This examination will follow the practical path chosen by Docton. The key to unlocking the documents would seem to be to attempt to follow the steps taken by the 17th-century surveyors and use local knowledge to consider the wealth of information their surveys contain.
Docton produced a plan of Lancaster by following in the steps of the original surveyors as they charted the town with their measuring chain and theodolite. Unfortunately, in his published accounts of his work, he did not record the steps he himself took; space restrictions at that time would have restricted the amount of information he could include in his accounts. The intention here is to follow Docton in an examination of the plans in DDX194 that relate to the Preston area and to include a detailed documentation of that process.
The documents to be examined are:
DDX 194 – Miscellaneous records
DDX194/1 The church, Church Street, St. Johns Lane, Shepherd Street. Sike Hill
/2 Town Hall, Market Place east, St. John’s Wind, Lord Street, Church Street north
/3 Church Street west, Fishergate east, Market Place, Gin Bow entry, Friargate east
/4 Church Street east, Deepdale Road south, Stanley Street. Avenham House, Sike Hill, Mainsprit Wiend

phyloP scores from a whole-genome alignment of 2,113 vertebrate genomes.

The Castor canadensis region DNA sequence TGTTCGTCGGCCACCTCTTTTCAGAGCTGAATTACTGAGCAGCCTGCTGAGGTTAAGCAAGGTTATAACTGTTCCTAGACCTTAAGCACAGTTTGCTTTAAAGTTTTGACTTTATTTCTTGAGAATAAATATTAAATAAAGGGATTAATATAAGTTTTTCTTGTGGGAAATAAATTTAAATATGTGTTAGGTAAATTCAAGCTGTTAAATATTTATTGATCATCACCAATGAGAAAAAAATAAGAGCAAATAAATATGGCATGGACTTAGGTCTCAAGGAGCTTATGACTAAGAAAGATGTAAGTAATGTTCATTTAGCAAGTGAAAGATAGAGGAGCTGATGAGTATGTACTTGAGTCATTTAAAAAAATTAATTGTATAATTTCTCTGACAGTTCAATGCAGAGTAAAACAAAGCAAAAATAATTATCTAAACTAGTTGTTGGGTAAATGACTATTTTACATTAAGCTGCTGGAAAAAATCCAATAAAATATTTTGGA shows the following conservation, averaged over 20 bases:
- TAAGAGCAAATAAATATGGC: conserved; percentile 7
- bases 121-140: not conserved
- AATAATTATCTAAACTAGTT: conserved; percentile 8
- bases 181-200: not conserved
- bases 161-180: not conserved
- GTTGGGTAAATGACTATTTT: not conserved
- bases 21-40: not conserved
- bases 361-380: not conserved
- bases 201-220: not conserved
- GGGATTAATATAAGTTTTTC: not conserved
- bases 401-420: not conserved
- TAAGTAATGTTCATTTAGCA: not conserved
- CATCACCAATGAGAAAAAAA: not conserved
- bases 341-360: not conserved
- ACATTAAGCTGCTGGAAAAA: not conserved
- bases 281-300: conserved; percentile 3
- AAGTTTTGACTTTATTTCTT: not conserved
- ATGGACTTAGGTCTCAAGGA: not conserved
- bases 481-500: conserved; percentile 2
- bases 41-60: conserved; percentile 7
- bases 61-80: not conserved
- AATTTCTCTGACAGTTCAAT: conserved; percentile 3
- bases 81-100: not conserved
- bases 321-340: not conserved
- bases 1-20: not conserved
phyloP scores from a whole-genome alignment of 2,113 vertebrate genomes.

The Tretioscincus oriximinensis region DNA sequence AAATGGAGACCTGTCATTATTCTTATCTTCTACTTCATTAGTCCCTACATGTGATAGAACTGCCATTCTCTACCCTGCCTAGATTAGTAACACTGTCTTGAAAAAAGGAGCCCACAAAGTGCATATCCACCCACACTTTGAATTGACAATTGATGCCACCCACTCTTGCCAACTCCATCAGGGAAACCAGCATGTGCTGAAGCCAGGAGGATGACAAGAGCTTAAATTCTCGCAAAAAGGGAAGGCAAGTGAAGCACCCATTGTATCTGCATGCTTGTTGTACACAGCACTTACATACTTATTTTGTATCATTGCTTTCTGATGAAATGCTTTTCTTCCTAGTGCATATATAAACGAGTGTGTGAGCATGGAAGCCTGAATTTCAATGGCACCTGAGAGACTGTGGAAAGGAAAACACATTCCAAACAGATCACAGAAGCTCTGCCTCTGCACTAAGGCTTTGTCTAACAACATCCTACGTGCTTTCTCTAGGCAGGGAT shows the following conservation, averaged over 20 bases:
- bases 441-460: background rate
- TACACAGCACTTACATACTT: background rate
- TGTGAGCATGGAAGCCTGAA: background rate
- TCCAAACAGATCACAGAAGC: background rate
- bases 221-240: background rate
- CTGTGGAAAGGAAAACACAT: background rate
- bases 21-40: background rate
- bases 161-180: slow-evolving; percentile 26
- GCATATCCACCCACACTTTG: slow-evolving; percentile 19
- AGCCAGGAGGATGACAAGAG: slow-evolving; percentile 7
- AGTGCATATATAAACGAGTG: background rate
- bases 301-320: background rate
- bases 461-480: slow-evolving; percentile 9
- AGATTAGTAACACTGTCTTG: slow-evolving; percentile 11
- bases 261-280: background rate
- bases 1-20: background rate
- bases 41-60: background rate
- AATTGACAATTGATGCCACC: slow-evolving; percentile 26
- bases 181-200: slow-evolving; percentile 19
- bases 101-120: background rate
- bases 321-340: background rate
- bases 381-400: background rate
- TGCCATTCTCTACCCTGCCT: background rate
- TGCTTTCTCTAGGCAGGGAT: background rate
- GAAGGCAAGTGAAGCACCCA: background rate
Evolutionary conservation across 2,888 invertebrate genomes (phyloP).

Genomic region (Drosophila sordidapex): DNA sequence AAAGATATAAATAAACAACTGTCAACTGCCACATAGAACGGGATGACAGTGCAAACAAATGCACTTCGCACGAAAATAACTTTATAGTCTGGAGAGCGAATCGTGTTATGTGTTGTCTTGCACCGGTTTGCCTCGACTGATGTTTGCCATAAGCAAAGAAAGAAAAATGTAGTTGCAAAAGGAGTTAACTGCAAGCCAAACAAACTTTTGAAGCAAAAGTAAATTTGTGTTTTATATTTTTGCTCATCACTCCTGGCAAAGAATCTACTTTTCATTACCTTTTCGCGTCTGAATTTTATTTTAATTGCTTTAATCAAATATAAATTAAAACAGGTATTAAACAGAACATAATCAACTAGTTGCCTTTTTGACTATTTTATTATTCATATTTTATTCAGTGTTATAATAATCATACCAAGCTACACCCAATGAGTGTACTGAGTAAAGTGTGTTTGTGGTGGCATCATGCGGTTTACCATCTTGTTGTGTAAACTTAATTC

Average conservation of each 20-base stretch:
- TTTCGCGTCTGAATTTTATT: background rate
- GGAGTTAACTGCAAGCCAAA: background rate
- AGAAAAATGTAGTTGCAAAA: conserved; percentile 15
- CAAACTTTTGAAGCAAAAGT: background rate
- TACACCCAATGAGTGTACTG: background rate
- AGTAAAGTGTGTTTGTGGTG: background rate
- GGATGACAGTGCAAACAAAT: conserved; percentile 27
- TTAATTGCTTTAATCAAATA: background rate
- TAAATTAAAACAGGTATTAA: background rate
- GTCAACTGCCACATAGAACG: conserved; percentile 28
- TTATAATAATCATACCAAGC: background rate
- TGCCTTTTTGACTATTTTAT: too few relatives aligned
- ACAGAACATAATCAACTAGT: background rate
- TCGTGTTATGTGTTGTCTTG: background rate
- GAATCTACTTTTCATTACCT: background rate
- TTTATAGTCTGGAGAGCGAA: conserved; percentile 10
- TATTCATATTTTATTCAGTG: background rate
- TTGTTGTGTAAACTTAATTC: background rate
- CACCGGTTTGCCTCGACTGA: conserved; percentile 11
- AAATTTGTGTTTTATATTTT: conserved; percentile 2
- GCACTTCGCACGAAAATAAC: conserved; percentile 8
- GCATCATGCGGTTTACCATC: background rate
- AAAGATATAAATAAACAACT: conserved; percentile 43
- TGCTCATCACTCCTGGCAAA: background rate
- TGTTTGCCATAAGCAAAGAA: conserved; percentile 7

/5 Fishergate north. Mainsprit Wiend west, Fishergate south
/6 Church Street west, Mainsprit Wiend east. Church Street south
/7 Friargate west. Cheapside west, Friargate east
/8 Salters Lane
/9 Plan of Preston
/10 Moor Lane, Marsh Lane. [Preston]
/19 Friary, Fryer Wind. [Preston]
/22 Ellel Moor to Howath Moor. Howath Moor to Preston
/23 Preston to Walton-le-dale. Walton-le-Dale to Langtree
/28 Preston to Ribbleton and Haighton. Ribbleton to Inglewhite
/29 Preston to Kirkham. Kirkham to Shard
/38 Ellel to Fulwood
/39 Fulwood to Standish
/44 Preston to Inglewhite
Items DDX194/1-8, 10 and 19 are street plans of the town of Preston, which can be divided into two categories:
- Field sheets with sight lines and the measurements and angles from which a plan of Preston could be produced, some of which also include the names of owners or occupiers of properties and the widths of the street frontage of those properties (DDX194/1 front and back, DDX194/3 front and back, DDX194/4 front and back, DDX194/8, DDX194/10 and DDX194/19).